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A little melancholy that I spent money for this. - 59%

hells_unicorn, February 7th, 2012

Promotional releases tend to have limited staying power, being comprised of material that is generally made obsolete with the release of what said releases are aimed at promoting. Iced Earth has become somewhat infamous for raising the level of these EPs to an art form when it comes to incentivizing their fans to pick these albums up regardless of their nature, usually by loading them up with plenty of goodies such as rare live performances and covers of well known songs. The late 90s “The Melancholy E.P.” is among the earliest incarnations of this practice, and its heavily commercial nature sticks out like a sore thumb on the blemished hand of a sickly satyr.

The non-unique songs selected for this little listening escapade could be dubbed a veritable night of the living ballads, playing up the catchy factor to the point of near ridiculousness. The two sad sounding metallic ballads “I Died For You” and “Melancholy (Holy Martyr)” are almost the same song, though the latter is a bit more elaborate in the musical department, while the former is a bit more gut wrenching in the lyrical delivery. While neither of these songs can be qualified as being outright sappy, they don’t really go anywhere and sort of linger on a very simple idea that is closer to the prototypical 80s power ballad, but with a much gloomier feel. “Watching Over Me” is basically a pop song with noisy guitars, it shares the lingering, semi-stagnant nature of the previously mentioned ballads, but the chorus goes overboard on the corniness factor and listens like something that Creed could have put together.

The area where this little album gets a bit better is during the covers, most particularly the remake of Judas Priest’s “The Ripper”. From start to finish, Matt Barlow’s vocal dichotomy of mimicking Halford’s banshee wails while having a much deeper growling voice suits the song well and turns it into something even more haunting than the original, with the help of a raunchier rhythm guitar sound. The Bad Company and Black Sabbath covers are passable, but Barlow wanders around with the melody a bit much on the latter and the former comes off as overly dramatic for the lyrical content. Jon Schaeffer does a solid job at restructuring these songs into darker, heavier affairs, but “Shooting Star” just gets a bit too weighty and somber sounding for what was originally a somewhat more rocking take on Bob Seger’s approach to a storyteller’s ballad.

This doesn’t really cross into being an essential purchase, even though more than half of what is on here is unique. Only a true believer of this band’s inner circle would be willing to track this thing down for a couple of marginally good covers of songs that were big 10 or more years before Iced Earth formed, let alone a vocally overdone live rendition of “Colors”, arguably the best song heard on the band’s debut LP. I got this bad boy for $3 at the local swap meet, and that’s about the extent of monetary investment that should be considered for anyone else looking to obtain a physical copy. Just avoid spending any money on the original 1999 promo, which lacks the best song on here and is dominated by some of this band’s least engaging songs.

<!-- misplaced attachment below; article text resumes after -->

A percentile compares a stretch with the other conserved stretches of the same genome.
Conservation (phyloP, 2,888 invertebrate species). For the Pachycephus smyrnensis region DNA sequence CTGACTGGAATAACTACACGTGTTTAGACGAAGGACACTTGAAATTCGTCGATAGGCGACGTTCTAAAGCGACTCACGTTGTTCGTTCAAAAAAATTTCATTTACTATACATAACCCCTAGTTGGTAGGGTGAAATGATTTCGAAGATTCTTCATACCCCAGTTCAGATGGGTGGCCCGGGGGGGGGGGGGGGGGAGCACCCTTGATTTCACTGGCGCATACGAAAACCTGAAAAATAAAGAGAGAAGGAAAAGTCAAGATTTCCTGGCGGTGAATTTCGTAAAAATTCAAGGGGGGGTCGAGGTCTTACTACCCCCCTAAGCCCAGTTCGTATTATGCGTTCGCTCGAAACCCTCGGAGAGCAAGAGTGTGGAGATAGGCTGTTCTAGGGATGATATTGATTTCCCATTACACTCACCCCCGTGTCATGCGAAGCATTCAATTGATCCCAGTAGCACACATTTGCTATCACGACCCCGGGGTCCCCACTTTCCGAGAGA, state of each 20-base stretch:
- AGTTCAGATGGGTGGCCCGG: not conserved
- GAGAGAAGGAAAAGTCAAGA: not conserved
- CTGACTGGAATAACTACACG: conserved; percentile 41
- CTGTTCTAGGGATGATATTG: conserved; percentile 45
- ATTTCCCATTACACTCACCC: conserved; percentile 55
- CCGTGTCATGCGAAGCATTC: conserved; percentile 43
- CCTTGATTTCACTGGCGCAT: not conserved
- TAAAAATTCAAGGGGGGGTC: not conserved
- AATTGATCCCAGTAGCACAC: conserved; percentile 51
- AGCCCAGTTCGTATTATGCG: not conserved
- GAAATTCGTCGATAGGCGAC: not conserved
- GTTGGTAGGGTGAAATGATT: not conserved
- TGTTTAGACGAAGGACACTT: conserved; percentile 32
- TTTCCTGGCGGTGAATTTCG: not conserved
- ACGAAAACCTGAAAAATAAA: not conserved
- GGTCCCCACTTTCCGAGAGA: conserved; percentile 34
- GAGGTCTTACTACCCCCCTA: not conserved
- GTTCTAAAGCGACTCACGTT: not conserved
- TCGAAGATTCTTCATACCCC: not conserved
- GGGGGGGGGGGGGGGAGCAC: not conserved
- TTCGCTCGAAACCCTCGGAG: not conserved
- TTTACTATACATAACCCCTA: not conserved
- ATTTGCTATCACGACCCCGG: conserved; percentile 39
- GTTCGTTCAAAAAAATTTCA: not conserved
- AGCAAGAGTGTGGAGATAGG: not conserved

The Melancholy - 86%

Symphony_Of_Terror, November 10th, 2002

The 1999 release of The Melancholy from Iced Earth gave many fans a tastes of the bands ability to cover songs. Such as Electric Funeral (origonally preformed by Black Sabbath), Shooting Star (origonally preformed by Bad Company), and The Metal Classic, The Ripper (origonally preformed by Judas Priest). This Ep shows Iced Earths ability to take such Metal and Rock classics and shine new life upon them. Iced Earth managed to give Electricl Funeral attitude while still keeping true to the song. The band was able to infuse emotion into shooting star. Matt Barlow shows his respect to the God of Metal himself Rob Halford ( Judas Preist) while Barlow screams "The Ripper!" in the cover to the metal classic. These three covers are masterpieces in themeselves. But unfortunatly, that is where the greatness of this alubm ends, for the rest of the songs have been released prior to this album with the exception of colors (live). This album could of been something great, something like Tribute to the Gods. But Iced Earth limited this album to three new tracks. I do not deny the greatness of these tracks, rather the greatness of the Album. While the other pre-released tracks on this album are great and Iced Earth Classics, they are by no means a good reason to buy this album because the pre-released tracks ( The Melancholy, Watching Over Me, and I Died for you, the first two tracks are off Something Wicked This Way Comes, the last is off of The Dark Saga) are on cds which any Iced Earth Fan must own.

I must bring up a good point about this album. It is a buy for certain types of fans. Its a great buy for the fan who wants to hear a sample of Iced Earth's newer work, for they can hear such great songs as The Melancholy (Holy Martyr), Watching Over Me, and I Died For You. It is a good buy for the serious collector because it is a limited edition, and has a few rare tracks on it, the covers. Finally, this would be a good buy for any loyal Iced Earth fan just to hear the three great covers of the rock and metal classics.